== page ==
Relax I am not going to talk about boarding school and homosexuality.
Although If I carry on with this blog at some stage I shall have to, unless you are spared it by my early demise. Steve Jobs and Bert Jansch (the acoustic Jimi Hendrix – not a bad epitaph) died yesterday, confirming that I have reached that age when names I have grown up with crash and burn around me. To quote the words read in a friend’s early draft of his first novel “You cannot really live each day as if it were your last, although one day it surely will be”.
No, my theme for today is maids, Royal Masonic School housemaids that is. Maids with green uniforms, white aprons, little hats and, of course, stockings and suspenders. I am sure of this last accessory because I still recall Lathom House’s maid, Noreen, bending over to make a bed at the end of the dormitory and revealing a flash of white thigh that scorched a permamark on the erotically charged psyche of this 15 year old boy. My sexual development was probably arrested by this Brief Encounter and I am trapped in a lingerie time warp, skewered on a filigree of cotton garter.
But I am ahead of myself. I try to maintain some sense of chronology in this schoolboy side of my blog and we are still at the Junior School in the early 60’s. Let us wind back from that dormitory moment.
It was at mealtimes that I remember the maids. They waited at the top of each refectory table, presiding over the gently steaming tea urn and tray of Welsh Rarebit (l’horreur) and congealed, rubbery toast. What crushes we had on these young girls; fair skinned and fresh of face from Irish villages in County Cork and wherever. Drafted over with goodness knows what back stories to live under careful supervision in the Maid’s Block at Bushey. Ah Noreen, Colleen, Kitty! How you had us daft-brained, doting and wound around your fingers. For you were Forbidden Fruit and there is no fruit to match that which is illicit.
For we were, of course, forbidden to talk or communicate with maids in any circumstances. But, aged 13 and in hock to our hormones, we wrote letters; letters professing torrid love and we received by return equally passionate billets doux; pink envelopes furtively passed from maid to boy under cover of some routine transaction; refilling of the margarine dish or whatever device cunning intelligence could invent. To get the nod and take secret delivery of a letter was excitement of a rare intensity. More blissful yet to open it in some quiet corner, reading and re-reading its contents to saturation point. My lovelorn delight at the delicious (but with hindsight touchingly innocent) sentiments matched only by my shock – if I am honest – at the appalling grammar and spelling.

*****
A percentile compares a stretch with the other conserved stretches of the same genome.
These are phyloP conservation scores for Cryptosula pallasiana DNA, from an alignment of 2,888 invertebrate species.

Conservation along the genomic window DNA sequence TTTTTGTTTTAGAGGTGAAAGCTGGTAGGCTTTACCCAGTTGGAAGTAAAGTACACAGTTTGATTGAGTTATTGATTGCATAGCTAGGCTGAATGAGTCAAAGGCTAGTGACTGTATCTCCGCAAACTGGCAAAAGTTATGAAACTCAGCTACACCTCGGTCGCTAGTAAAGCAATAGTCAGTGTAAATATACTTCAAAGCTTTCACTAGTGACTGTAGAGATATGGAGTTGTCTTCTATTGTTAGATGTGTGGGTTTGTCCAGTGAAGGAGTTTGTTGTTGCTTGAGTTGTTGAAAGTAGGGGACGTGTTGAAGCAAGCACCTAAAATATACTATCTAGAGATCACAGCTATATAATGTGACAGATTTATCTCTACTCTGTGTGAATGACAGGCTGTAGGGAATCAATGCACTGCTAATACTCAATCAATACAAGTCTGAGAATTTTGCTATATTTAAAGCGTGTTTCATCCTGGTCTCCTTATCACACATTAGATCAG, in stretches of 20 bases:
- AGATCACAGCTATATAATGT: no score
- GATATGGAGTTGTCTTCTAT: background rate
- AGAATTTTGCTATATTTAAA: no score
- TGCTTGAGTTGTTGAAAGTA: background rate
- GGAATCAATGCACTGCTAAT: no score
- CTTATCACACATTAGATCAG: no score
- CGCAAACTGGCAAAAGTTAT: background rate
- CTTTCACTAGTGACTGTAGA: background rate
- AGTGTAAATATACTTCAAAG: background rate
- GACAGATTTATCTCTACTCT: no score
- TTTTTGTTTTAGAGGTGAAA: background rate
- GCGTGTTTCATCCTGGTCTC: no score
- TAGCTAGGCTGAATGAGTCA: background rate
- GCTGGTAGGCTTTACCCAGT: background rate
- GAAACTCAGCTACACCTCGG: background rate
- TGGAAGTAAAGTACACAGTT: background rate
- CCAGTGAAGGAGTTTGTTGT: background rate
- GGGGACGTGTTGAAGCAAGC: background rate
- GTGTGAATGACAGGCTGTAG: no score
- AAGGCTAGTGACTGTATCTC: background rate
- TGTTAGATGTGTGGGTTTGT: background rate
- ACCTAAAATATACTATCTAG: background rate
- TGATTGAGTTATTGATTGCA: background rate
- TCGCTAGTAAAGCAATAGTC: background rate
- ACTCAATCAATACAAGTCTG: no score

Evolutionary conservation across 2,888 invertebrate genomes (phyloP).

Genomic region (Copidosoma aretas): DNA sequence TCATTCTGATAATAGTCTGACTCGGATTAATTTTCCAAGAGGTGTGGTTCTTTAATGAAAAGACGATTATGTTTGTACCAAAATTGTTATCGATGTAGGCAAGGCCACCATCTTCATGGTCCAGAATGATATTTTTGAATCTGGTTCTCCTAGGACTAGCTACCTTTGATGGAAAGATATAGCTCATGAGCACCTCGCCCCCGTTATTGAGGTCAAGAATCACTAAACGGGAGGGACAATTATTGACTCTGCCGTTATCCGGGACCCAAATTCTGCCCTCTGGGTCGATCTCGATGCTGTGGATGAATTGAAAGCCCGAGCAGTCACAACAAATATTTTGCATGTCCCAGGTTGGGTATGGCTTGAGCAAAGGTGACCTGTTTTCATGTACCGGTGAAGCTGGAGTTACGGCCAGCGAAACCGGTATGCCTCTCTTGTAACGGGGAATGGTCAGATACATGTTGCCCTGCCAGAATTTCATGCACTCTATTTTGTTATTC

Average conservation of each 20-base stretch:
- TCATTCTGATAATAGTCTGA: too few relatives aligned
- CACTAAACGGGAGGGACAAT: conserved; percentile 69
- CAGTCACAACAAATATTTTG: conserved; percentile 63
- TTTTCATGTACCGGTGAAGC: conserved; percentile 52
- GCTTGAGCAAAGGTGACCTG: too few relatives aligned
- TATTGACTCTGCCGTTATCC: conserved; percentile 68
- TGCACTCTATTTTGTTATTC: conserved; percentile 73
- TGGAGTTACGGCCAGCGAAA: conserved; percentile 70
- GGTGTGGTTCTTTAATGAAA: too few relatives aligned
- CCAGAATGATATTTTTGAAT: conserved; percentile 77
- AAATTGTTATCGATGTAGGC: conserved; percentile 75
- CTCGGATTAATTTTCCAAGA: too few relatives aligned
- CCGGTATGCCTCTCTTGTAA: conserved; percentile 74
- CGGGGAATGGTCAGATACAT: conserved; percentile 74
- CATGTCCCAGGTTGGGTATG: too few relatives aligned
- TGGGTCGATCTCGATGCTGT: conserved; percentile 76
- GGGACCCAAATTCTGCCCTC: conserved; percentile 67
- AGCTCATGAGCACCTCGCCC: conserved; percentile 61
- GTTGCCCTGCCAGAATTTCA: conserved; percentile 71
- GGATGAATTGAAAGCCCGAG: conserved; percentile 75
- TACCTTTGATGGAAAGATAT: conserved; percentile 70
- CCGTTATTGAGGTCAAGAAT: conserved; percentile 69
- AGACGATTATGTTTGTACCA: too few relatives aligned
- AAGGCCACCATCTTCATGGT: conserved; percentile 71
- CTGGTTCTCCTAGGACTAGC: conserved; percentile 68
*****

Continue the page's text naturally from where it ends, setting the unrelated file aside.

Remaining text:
But forbidden fruit has a price .
One evening, standing at tea table prior to the saying of Grace (Benedic Domine, nos et haec dona tua .. I can hear it now), I was in the act of surreptiously asking the duty maid if she had a letter for me from Kitty, the lucky one to whom my heart was pledged. The reply was drowned out by an appalling bellow,
“Davies! Get out!”
The Duty Master had entered the Dining Hall to take Grace and had seen my maladroit whisperings from across the hall. It was Ferguson. He of no facial hair, rumoured to have lost his balls in a road accident, and with a temperament to match; as vicious as a ferret in a sack when the mood took him. And the mood had taken him.
Oh bollocks! if you will forgive the unintended irony.
Despatched to wait outside his study, I spent an increasingly desperate hour trying to think of a convincing reason for talking to a maid prior to service. As tough a challenge as it was, my natural creativity did not fail me. After turning over and rejecting every conceivable gambit, I was eventually inspired
“Sir, I was asking the maid to change my boiled egg which was cracked”
Brilliant! (Genius you say?) but my cunningly contrived justification failed to convince. With due theatre and a heavy sense of anticipation the sawn off cricket bat (the most feared weapon in the armoury) was withdrawn from the map tube and, unconvincingly indeed laughably, the glib “This is going to hurt me more than it will hurt you, Davies” proceeded the laying on of four enthusiastic strokes. This in turn topped off by the sanctimonious handshake and, in the circumstances, tasteless but expected “Thank you, Sir”. Gritted teeth and resolutely stiffened upper lip just stifling the hint of a waver.
An early lesson in the price of True Love.